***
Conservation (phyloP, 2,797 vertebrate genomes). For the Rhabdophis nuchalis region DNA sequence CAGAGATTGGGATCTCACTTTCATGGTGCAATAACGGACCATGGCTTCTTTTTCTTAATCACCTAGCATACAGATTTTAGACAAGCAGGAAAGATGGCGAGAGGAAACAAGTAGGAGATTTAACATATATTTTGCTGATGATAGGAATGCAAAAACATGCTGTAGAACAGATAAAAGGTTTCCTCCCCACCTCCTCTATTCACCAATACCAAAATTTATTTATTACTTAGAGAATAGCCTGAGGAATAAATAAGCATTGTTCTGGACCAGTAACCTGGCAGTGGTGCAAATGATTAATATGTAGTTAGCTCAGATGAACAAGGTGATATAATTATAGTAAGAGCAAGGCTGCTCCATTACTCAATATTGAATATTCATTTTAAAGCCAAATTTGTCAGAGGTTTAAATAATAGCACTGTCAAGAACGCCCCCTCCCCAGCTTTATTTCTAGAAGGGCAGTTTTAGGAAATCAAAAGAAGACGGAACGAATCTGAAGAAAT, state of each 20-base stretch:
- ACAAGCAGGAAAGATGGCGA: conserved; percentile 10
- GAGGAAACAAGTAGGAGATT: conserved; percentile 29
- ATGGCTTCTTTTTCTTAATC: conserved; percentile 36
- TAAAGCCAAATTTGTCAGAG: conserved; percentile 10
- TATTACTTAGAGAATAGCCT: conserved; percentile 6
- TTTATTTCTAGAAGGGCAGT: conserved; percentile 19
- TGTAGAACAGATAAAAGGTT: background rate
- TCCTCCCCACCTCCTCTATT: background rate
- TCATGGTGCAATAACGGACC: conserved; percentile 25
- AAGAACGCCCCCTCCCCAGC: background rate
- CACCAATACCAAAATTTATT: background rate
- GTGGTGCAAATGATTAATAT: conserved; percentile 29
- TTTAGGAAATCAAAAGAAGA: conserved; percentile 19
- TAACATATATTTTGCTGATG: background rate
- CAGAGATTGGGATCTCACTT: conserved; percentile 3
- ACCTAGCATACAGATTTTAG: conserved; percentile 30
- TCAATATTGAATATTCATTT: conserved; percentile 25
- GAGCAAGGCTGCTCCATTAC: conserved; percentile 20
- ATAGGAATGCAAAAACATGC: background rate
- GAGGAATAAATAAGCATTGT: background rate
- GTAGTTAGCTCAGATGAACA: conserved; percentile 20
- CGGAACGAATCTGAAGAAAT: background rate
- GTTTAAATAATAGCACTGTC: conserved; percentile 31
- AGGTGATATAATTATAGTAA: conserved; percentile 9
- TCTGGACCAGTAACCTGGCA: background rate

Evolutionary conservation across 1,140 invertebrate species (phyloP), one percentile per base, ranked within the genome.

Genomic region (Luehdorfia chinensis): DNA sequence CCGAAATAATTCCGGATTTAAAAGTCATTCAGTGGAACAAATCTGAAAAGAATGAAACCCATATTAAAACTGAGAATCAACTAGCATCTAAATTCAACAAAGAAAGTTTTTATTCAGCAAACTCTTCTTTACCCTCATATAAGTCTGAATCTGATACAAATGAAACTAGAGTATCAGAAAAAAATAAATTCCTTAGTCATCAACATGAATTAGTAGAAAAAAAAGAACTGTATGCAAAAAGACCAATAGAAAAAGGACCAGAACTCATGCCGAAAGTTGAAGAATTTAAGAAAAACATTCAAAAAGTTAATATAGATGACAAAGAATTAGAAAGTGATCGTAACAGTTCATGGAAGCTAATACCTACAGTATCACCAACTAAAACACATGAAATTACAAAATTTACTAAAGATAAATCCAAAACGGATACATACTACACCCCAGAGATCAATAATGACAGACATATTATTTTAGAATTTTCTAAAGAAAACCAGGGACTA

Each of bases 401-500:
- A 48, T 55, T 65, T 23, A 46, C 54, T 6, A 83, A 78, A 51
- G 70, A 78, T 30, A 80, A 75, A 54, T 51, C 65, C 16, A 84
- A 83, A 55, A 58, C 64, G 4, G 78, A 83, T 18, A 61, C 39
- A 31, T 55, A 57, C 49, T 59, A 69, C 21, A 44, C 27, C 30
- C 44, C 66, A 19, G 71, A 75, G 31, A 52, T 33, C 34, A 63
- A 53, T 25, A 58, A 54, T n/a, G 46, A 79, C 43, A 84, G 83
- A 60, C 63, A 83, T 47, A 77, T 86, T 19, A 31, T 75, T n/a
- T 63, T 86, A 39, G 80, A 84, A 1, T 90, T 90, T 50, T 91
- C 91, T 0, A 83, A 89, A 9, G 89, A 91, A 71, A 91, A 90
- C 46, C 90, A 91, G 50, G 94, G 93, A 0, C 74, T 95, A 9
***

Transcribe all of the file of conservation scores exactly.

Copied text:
Conservation (phyloP, 2,797 vertebrate genomes). For the Rhabdophis nuchalis region DNA sequence CAGAGATTGGGATCTCACTTTCATGGTGCAATAACGGACCATGGCTTCTTTTTCTTAATCACCTAGCATACAGATTTTAGACAAGCAGGAAAGATGGCGAGAGGAAACAAGTAGGAGATTTAACATATATTTTGCTGATGATAGGAATGCAAAAACATGCTGTAGAACAGATAAAAGGTTTCCTCCCCACCTCCTCTATTCACCAATACCAAAATTTATTTATTACTTAGAGAATAGCCTGAGGAATAAATAAGCATTGTTCTGGACCAGTAACCTGGCAGTGGTGCAAATGATTAATATGTAGTTAGCTCAGATGAACAAGGTGATATAATTATAGTAAGAGCAAGGCTGCTCCATTACTCAATATTGAATATTCATTTTAAAGCCAAATTTGTCAGAGGTTTAAATAATAGCACTGTCAAGAACGCCCCCTCCCCAGCTTTATTTCTAGAAGGGCAGTTTTAGGAAATCAAAAGAAGACGGAACGAATCTGAAGAAAT, state of each 20-base stretch:
- ACAAGCAGGAAAGATGGCGA: conserved; percentile 10
- GAGGAAACAAGTAGGAGATT: conserved; percentile 29
- ATGGCTTCTTTTTCTTAATC: conserved; percentile 36
- TAAAGCCAAATTTGTCAGAG: conserved; percentile 10
- TATTACTTAGAGAATAGCCT: conserved; percentile 6
- TTTATTTCTAGAAGGGCAGT: conserved; percentile 19
- TGTAGAACAGATAAAAGGTT: background rate
- TCCTCCCCACCTCCTCTATT: background rate
- TCATGGTGCAATAACGGACC: conserved; percentile 25
- AAGAACGCCCCCTCCCCAGC: background rate
- CACCAATACCAAAATTTATT: background rate
- GTGGTGCAAATGATTAATAT: conserved; percentile 29
- TTTAGGAAATCAAAAGAAGA: conserved; percentile 19
- TAACATATATTTTGCTGATG: background rate
- CAGAGATTGGGATCTCACTT: conserved; percentile 3
- ACCTAGCATACAGATTTTAG: conserved; percentile 30
- TCAATATTGAATATTCATTT: conserved; percentile 25
- GAGCAAGGCTGCTCCATTAC: conserved; percentile 20
- ATAGGAATGCAAAAACATGC: background rate
- GAGGAATAAATAAGCATTGT: background rate
- GTAGTTAGCTCAGATGAACA: conserved; percentile 20
- CGGAACGAATCTGAAGAAAT: background rate
- GTTTAAATAATAGCACTGTC: conserved; percentile 31
- AGGTGATATAATTATAGTAA: conserved; percentile 9
- TCTGGACCAGTAACCTGGCA: background rate

Evolutionary conservation across 1,140 invertebrate species (phyloP), one percentile per base, ranked within the genome.

Genomic region (Luehdorfia chinensis): DNA sequence CCGAAATAATTCCGGATTTAAAAGTCATTCAGTGGAACAAATCTGAAAAGAATGAAACCCATATTAAAACTGAGAATCAACTAGCATCTAAATTCAACAAAGAAAGTTTTTATTCAGCAAACTCTTCTTTACCCTCATATAAGTCTGAATCTGATACAAATGAAACTAGAGTATCAGAAAAAAATAAATTCCTTAGTCATCAACATGAATTAGTAGAAAAAAAAGAACTGTATGCAAAAAGACCAATAGAAAAAGGACCAGAACTCATGCCGAAAGTTGAAGAATTTAAGAAAAACATTCAAAAAGTTAATATAGATGACAAAGAATTAGAAAGTGATCGTAACAGTTCATGGAAGCTAATACCTACAGTATCACCAACTAAAACACATGAAATTACAAAATTTACTAAAGATAAATCCAAAACGGATACATACTACACCCCAGAGATCAATAATGACAGACATATTATTTTAGAATTTTCTAAAGAAAACCAGGGACTA

Each of bases 401-500:
- A 48, T 55, T 65, T 23, A 46, C 54, T 6, A 83, A 78, A 51
- G 70, A 78, T 30, A 80, A 75, A 54, T 51, C 65, C 16, A 84
- A 83, A 55, A 58, C 64, G 4, G 78, A 83, T 18, A 61, C 39
- A 31, T 55, A 57, C 49, T 59, A 69, C 21, A 44, C 27, C 30
- C 44, C 66, A 19, G 71, A 75, G 31, A 52, T 33, C 34, A 63
- A 53, T 25, A 58, A 54, T n/a, G 46, A 79, C 43, A 84, G 83
- A 60, C 63, A 83, T 47, A 77, T 86, T 19, A 31, T 75, T n/a
- T 63, T 86, A 39, G 80, A 84, A 1, T 90, T 90, T 50, T 91
- C 91, T 0, A 83, A 89, A 9, G 89, A 91, A 71, A 91, A 90
- C 46, C 90, A 91, G 50, G 94, G 93, A 0, C 74, T 95, A 9